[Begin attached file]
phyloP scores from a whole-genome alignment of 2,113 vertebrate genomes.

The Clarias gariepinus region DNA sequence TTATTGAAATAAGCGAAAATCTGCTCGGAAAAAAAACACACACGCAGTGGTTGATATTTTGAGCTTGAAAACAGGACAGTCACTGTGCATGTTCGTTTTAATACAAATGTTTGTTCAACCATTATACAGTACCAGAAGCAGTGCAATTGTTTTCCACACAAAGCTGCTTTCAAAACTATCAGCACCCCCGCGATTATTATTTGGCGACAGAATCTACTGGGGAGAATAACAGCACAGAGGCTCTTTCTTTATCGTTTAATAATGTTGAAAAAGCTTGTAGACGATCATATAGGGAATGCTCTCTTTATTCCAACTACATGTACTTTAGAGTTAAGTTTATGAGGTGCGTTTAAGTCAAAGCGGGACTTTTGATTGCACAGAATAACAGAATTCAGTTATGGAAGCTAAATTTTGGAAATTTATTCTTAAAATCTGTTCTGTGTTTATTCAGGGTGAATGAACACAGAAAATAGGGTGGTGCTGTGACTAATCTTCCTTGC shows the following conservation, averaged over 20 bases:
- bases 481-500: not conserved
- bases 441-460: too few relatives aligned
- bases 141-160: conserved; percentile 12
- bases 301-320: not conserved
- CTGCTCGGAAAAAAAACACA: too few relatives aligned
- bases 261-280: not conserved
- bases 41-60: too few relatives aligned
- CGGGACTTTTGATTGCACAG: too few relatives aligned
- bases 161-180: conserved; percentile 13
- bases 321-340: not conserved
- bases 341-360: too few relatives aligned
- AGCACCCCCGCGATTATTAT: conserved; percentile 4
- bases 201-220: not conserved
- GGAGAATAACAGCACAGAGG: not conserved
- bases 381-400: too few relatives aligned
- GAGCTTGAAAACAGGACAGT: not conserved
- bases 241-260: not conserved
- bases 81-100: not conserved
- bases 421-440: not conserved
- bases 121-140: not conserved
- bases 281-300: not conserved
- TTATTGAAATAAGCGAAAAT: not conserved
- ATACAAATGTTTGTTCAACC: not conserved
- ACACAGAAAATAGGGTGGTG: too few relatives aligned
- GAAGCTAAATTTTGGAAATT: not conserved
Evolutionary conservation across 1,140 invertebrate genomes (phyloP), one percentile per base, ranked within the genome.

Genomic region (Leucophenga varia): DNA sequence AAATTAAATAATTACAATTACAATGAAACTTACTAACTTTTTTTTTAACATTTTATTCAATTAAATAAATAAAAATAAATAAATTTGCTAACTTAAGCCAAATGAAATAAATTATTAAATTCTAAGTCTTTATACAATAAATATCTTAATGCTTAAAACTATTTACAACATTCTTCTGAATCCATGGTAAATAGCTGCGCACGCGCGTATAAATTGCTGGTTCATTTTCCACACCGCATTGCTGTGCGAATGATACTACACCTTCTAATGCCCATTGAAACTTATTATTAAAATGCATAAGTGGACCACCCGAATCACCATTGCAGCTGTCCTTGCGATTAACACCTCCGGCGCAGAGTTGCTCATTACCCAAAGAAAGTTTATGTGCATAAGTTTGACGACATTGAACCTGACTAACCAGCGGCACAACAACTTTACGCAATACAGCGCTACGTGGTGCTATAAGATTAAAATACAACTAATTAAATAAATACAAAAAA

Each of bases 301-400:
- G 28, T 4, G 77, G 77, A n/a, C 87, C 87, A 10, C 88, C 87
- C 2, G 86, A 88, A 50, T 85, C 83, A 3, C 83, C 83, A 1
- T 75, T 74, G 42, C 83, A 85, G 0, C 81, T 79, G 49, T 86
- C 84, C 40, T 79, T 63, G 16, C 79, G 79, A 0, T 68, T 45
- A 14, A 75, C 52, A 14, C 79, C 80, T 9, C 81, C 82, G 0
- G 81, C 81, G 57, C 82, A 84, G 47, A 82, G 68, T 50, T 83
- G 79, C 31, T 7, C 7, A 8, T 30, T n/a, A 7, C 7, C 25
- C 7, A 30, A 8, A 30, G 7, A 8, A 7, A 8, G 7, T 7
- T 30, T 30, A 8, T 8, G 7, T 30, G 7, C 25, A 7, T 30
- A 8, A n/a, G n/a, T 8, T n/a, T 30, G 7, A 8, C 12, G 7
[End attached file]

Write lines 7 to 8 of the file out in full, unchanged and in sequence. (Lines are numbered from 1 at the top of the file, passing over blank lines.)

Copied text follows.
- CTGCTCGGAAAAAAAACACA: too few relatives aligned
- bases 261-280: not conserved